Resignation - It does not need to be painful!

Resignation – It does not need to be painful!

At some stage of your career, you will resign from a position and whilst it may not be easy, there are some notes to keep in mind:

  • Leave your employer on a positive note.
  • Let your current employers know that you intend to assist them in whatever ways you can. By showing your manager and company due respect, you encourage future support you may need some day.
  • If you’re dealing with volatile or vindictive personalities, you may be best to avoid revealing where you will be going.
  • If you feel you may face a hostile atmosphere, resign at the end of your work day so that you are no longer on company time and are in control of your schedule.
  • Choose your words with care. If you have had a close relationship with your manager, you may feel obliged to answer candidly.
  • Constructive criticism of your current employer is no longer your responsibility and carries a high cost, which could jeopardise your good references. Instead, focus on several positive aspects of your workplace and mention them liberally when the opportunity arises. You want to be perceived as a positive, constructive individual in forward motion. People will remember your last impression.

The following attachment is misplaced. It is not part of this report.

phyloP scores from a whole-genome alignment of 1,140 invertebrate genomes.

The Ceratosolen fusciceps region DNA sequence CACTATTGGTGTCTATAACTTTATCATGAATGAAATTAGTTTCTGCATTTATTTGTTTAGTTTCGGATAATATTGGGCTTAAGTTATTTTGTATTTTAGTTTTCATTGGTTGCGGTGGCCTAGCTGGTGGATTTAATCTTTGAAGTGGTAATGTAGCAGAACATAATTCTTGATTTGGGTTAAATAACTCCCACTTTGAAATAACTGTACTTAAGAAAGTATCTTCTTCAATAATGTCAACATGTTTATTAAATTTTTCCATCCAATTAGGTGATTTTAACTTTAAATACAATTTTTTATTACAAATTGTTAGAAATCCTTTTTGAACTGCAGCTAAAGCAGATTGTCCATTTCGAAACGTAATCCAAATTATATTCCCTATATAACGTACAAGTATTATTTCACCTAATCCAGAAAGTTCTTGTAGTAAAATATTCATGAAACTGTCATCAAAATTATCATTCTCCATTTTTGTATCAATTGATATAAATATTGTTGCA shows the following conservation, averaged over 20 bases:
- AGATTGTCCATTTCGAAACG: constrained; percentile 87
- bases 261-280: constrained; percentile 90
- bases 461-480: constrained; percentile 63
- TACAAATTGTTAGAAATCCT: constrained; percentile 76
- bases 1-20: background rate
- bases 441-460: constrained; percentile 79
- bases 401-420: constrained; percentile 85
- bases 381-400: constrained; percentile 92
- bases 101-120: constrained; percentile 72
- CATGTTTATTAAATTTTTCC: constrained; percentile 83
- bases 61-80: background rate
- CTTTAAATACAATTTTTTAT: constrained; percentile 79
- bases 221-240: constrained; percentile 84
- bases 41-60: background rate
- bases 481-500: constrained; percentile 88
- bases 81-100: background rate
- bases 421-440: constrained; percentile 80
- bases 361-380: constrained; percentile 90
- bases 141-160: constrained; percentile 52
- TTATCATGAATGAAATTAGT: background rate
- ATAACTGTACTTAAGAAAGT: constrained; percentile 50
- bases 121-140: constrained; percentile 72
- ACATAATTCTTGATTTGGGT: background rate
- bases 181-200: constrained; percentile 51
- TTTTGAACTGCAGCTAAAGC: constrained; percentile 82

• If probed for more information, simply communicate that you are leaving a good opportunity for an even better one, which suits your aspirations.
  • Written resignations give you the time to effectively prepare what you wish to communicate and give you greater control over your delivery of the message. You can’t be thrown off-track by an unexpected remark as can happen during a confrontational conversation. A written resignation also reinforces the fact that you are really leaving and are not simply threatening in order to re-negotiate your position.  There is something permanent about the written word, which often circumvents interrogation.
  • Under no circumstance, you should state any dissatisfaction with the company or individuals.  Not only is it good manners to stress the positive when leaving, but items in your personnel file may long outlast the individuals and circumstances responsible for your dissatisfaction. You never know when your path will cross those of your former colleagues.
  • Keep resignation simple, positive and professional.